In the preferred embodiment, the combination of the EAT and the incentive term means that the incentive term is subtracted from the EAT, in order to determine whether the command should be selected for execution (i.e., the results of the subtraction are the smallest value of the commands in queue).

In the preferred embodiment, the expected access time for an nth selection cycle and a qth command is denoted as EATn,q: EAT n , q = ( SID n , q - SID n - 1 ) mod SIDS_PER _REV + m * SIDS_PER _REV + p * SIDS_PER _REV
where:

    • SIDn,q is a rotational time for the qt command at the nth selection cycle,
    • SIDn−1 is a rotational time of a previously selected command,
    • SIDS_PER_REV is a total rotation time,
    • m is an integer that is determined by a minimum seek time,
    • p is a probability of a missed revolution,
    • n is a selection cycle number, and
    • Nq is the selection cycle number when the qth command was queued.

In the preferred embodiment, the incentive term for an nth selection cycle and a qth command is denoted as AGE_EATn,q:
AGE—EAT n,q =AGE —RATE*[( n−Nq)−AGE—DELAY]
where:

    • AGE_DELAY is a selection cycle number indicating how long the incentive term remains at a zero value,
    • AGE_RATE is a rate of increase for the incentive term,
    • n is a selection cycle number, and
    • Nq is the selection cycle number when the qth command was queued.

In one embodiment, the AGE_EATn,q is set to zero, until (n−Nq) is greater than zero. In another embodiment, the AGE_RATE and AGE_DELAY are set to control how fast the incentive term increases and how many selection cycles to delay before the incentive term is increased. In yet another embodiment, the AGE_RATE and AGE_DELAY are set to zero, when long service times are of no importance. In still another embodiment, the AGE_RATE is set to a small number and AGE_DELAY is set to a large number, when only excessive service times are to be avoided.

Block 34 represents the disk drive 10 performing the selected command.

Conclusion

This concludes the description of the preferred embodiment of the present invention. Generally, preferred embodiment of the present invention is implemented as programming within a controller, or some other device within the data storage device. This programming comprises instructions and/or data that is embodied in or retrievable from a device, medium, or carrier. Moreover, these instructions and/or data, when read, executed, and/or interpreted, perform the steps necessary to implement and/or use the present invention.

Thus, the present invention may be implemented as a method, apparatus, or article of manufacture using standard programming and/or engineering techniques to produce software, firmware, hardware, or any combination thereof. The term “article of manufacture”, or alternatively, “computer program carrier”, as used herein is intended to encompass logic or instructions embodied in or accessible from any device, carrier, or media.

Of course, those skilled in the art will recognize many modifications may be made to this implementation without departing from the scope of the present invention. Indeed, those skilled in the art will recognize that any combination of the above components, or any number of different components, including programmable or non-programmable devices and circuits, may be used to implement the present invention, so long as similar functions are performed thereby.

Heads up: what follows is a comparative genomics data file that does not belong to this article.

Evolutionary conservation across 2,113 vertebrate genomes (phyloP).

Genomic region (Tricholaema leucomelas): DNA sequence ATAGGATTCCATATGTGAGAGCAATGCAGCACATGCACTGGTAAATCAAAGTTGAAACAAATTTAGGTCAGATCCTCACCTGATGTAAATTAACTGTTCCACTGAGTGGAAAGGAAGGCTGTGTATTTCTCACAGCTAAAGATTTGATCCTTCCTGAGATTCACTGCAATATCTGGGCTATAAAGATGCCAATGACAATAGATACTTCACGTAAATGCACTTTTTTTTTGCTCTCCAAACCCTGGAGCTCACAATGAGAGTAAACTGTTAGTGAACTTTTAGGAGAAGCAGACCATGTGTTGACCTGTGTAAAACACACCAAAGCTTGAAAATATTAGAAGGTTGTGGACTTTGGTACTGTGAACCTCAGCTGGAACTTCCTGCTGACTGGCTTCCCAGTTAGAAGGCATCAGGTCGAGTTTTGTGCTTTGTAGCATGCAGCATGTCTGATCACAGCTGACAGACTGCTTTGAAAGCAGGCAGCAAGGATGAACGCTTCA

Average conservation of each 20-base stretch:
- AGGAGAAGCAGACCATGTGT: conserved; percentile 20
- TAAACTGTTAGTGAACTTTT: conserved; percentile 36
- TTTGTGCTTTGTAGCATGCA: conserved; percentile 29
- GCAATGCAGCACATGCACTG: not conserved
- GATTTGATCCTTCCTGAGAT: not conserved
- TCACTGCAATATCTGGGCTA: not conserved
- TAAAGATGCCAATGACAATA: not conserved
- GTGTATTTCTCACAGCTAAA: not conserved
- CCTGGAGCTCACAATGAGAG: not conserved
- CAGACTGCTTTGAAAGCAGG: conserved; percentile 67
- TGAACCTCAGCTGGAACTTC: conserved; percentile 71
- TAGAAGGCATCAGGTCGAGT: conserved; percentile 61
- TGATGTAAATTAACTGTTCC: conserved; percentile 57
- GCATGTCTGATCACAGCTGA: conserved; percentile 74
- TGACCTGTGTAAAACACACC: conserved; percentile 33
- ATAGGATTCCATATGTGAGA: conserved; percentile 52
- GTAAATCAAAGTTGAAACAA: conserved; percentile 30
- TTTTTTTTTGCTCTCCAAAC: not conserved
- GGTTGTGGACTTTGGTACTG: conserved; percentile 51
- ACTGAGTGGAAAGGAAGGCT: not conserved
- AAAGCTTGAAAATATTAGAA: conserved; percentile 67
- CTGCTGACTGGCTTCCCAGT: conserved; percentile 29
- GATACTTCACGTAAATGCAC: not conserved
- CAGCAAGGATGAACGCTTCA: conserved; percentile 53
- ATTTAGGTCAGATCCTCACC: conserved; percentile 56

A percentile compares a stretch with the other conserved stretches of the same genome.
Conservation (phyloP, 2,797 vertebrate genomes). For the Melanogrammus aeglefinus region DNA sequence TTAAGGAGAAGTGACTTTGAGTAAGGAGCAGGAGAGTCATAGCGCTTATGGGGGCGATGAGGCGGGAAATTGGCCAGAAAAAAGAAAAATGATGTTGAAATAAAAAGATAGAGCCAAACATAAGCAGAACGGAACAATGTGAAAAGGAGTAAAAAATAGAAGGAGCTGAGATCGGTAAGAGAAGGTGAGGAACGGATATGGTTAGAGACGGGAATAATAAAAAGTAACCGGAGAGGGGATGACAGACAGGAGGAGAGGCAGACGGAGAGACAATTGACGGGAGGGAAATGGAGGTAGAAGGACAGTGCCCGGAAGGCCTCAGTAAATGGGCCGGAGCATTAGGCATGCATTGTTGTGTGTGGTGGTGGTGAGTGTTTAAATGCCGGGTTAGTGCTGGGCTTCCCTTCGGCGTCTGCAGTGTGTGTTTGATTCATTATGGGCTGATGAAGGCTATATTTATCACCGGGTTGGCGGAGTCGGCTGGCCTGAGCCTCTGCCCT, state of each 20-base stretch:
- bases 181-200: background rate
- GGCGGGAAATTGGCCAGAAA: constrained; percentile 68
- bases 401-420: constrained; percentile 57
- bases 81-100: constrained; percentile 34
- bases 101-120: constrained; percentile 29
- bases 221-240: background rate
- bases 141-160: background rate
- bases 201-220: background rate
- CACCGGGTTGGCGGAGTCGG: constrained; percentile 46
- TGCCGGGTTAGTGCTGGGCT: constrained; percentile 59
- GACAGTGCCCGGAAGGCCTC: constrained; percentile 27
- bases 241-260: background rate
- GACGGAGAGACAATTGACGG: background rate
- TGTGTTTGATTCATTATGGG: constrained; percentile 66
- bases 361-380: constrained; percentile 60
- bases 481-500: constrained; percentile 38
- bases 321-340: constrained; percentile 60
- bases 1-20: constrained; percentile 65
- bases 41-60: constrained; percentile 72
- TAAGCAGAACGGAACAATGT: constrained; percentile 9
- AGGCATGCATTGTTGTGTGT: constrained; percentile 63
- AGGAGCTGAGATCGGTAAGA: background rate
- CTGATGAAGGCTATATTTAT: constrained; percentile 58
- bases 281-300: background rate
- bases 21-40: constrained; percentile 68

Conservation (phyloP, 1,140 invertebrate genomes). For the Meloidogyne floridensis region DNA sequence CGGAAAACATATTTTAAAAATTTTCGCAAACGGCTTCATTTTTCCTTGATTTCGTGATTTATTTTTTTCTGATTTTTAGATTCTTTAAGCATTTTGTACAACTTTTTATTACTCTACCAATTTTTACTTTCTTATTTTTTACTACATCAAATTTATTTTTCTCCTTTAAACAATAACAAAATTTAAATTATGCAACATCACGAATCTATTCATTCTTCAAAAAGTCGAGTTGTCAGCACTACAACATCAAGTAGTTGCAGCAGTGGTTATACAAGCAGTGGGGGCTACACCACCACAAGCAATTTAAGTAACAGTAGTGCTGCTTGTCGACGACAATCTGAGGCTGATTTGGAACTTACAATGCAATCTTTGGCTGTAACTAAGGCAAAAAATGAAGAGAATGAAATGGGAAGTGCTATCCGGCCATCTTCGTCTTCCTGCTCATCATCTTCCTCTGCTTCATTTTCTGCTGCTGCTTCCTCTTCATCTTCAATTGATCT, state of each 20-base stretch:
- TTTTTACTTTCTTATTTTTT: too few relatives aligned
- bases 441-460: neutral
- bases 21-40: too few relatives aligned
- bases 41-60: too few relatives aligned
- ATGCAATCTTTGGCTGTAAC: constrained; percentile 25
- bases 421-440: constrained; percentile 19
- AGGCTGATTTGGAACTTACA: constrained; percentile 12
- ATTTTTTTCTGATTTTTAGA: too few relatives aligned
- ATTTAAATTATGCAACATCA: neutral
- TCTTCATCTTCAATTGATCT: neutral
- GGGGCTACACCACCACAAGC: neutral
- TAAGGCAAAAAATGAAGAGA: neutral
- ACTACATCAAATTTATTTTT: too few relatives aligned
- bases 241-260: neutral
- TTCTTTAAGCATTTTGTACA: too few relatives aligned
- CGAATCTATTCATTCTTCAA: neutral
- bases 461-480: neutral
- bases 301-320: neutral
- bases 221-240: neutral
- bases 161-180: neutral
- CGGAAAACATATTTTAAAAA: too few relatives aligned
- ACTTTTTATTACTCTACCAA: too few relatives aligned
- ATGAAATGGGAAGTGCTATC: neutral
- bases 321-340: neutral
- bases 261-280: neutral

In addition, the present invention can be applied to any number of different devices. For example, any device using queued commands could benefit from the present invention. Moreover, different logic could be used to implement the present invention.

In conclusion, the present invention discloses a method, apparatus and article of manufacture for aging queued commands in a data storage device, wherein a next command is selected from the queued commands based on a combination of an expected access time (EAT) and an incentive term. The incentive term provides for selection of older ones of the queued commands that have larger EATs, instead of younger ones of the queued commands that have smaller EATs. Preferably, the value of the incentive term begins at zero, remains at zero for some number of queue sorts (which are performed before a command is selected for execution), and then increases continuously for some number of queue sorts or indefinitely. Both the incentive term's starting value and the rate at which it increases are user-selectable parameters, and thus can be used to control service time and throughput in the disk drive's queue.

The foregoing description of the preferred embodiment of the invention has been presented for the purposes of illustration and description. It is not intended to be exhaustive or to limit the invention to the precise form disclosed. Many modifications and variations are possible in light of the above teaching. It is intended that the scope of the invention be limited not with this detailed description, but rather by the claims appended hereto.

Claims (44)

1. A method for aging queued commands in a data storage device, comprising:
(a) queuing one or more commands for the data storage device; and
(b) selecting a next command from the queued commands based on a combination of an expected access time (EAT) and an incentive term, wherein the incentive term provides for selection of older ones of the queued commands that have larger EATs, instead of younger ones of the queued commands that have smaller EATs wherein the EAT is equal to the rime required from the completion of one command to the start of the next command plus one revolution multiplied by the probability of a seek, read, or write error, and wherein the incentive term includes a starting value, a delay, and a rate of increase.